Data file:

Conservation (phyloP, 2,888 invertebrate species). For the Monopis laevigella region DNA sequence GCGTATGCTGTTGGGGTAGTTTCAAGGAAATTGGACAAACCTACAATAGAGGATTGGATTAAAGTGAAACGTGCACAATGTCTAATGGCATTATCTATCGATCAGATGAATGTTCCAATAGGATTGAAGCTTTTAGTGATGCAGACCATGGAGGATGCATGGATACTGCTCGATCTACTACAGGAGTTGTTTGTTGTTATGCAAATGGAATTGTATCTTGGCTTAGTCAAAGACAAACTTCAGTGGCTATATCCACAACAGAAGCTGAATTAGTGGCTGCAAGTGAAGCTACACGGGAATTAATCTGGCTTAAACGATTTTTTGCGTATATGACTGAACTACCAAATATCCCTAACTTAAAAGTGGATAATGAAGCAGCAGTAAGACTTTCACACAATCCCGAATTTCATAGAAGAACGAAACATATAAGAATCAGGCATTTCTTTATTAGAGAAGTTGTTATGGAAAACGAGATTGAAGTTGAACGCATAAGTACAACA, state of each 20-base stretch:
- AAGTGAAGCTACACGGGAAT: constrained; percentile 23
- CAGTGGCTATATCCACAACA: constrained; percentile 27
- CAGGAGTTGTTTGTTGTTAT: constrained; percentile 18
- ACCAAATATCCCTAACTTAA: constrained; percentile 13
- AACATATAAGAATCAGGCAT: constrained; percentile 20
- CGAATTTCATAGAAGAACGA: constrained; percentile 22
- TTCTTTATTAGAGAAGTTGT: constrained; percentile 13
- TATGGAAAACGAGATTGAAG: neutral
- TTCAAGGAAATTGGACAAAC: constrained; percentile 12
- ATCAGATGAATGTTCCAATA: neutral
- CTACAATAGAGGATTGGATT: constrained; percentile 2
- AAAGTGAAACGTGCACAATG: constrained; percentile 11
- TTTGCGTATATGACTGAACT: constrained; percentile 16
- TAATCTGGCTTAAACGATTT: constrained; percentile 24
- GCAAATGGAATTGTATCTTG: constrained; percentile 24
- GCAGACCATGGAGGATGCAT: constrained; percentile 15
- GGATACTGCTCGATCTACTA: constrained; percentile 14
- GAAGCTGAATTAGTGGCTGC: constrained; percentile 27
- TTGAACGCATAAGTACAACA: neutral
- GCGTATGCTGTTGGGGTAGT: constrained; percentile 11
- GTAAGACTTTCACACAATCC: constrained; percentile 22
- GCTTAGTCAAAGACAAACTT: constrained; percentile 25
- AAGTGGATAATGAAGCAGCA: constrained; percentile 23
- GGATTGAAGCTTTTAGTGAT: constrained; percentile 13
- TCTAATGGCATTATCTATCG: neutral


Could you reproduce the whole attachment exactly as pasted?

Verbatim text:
Conservation (phyloP, 2,888 invertebrate species). For the Monopis laevigella region DNA sequence GCGTATGCTGTTGGGGTAGTTTCAAGGAAATTGGACAAACCTACAATAGAGGATTGGATTAAAGTGAAACGTGCACAATGTCTAATGGCATTATCTATCGATCAGATGAATGTTCCAATAGGATTGAAGCTTTTAGTGATGCAGACCATGGAGGATGCATGGATACTGCTCGATCTACTACAGGAGTTGTTTGTTGTTATGCAAATGGAATTGTATCTTGGCTTAGTCAAAGACAAACTTCAGTGGCTATATCCACAACAGAAGCTGAATTAGTGGCTGCAAGTGAAGCTACACGGGAATTAATCTGGCTTAAACGATTTTTTGCGTATATGACTGAACTACCAAATATCCCTAACTTAAAAGTGGATAATGAAGCAGCAGTAAGACTTTCACACAATCCCGAATTTCATAGAAGAACGAAACATATAAGAATCAGGCATTTCTTTATTAGAGAAGTTGTTATGGAAAACGAGATTGAAGTTGAACGCATAAGTACAACA, state of each 20-base stretch:
- AAGTGAAGCTACACGGGAAT: constrained; percentile 23
- CAGTGGCTATATCCACAACA: constrained; percentile 27
- CAGGAGTTGTTTGTTGTTAT: constrained; percentile 18
- ACCAAATATCCCTAACTTAA: constrained; percentile 13
- AACATATAAGAATCAGGCAT: constrained; percentile 20
- CGAATTTCATAGAAGAACGA: constrained; percentile 22
- TTCTTTATTAGAGAAGTTGT: constrained; percentile 13
- TATGGAAAACGAGATTGAAG: neutral
- TTCAAGGAAATTGGACAAAC: constrained; percentile 12
- ATCAGATGAATGTTCCAATA: neutral
- CTACAATAGAGGATTGGATT: constrained; percentile 2
- AAAGTGAAACGTGCACAATG: constrained; percentile 11
- TTTGCGTATATGACTGAACT: constrained; percentile 16
- TAATCTGGCTTAAACGATTT: constrained; percentile 24
- GCAAATGGAATTGTATCTTG: constrained; percentile 24
- GCAGACCATGGAGGATGCAT: constrained; percentile 15
- GGATACTGCTCGATCTACTA: constrained; percentile 14
- GAAGCTGAATTAGTGGCTGC: constrained; percentile 27
- TTGAACGCATAAGTACAACA: neutral
- GCGTATGCTGTTGGGGTAGT: constrained; percentile 11
- GTAAGACTTTCACACAATCC: constrained; percentile 22
- GCTTAGTCAAAGACAAACTT: constrained; percentile 25
- AAGTGGATAATGAAGCAGCA: constrained; percentile 23
- GGATTGAAGCTTTTAGTGAT: constrained; percentile 13
- TCTAATGGCATTATCTATCG: neutral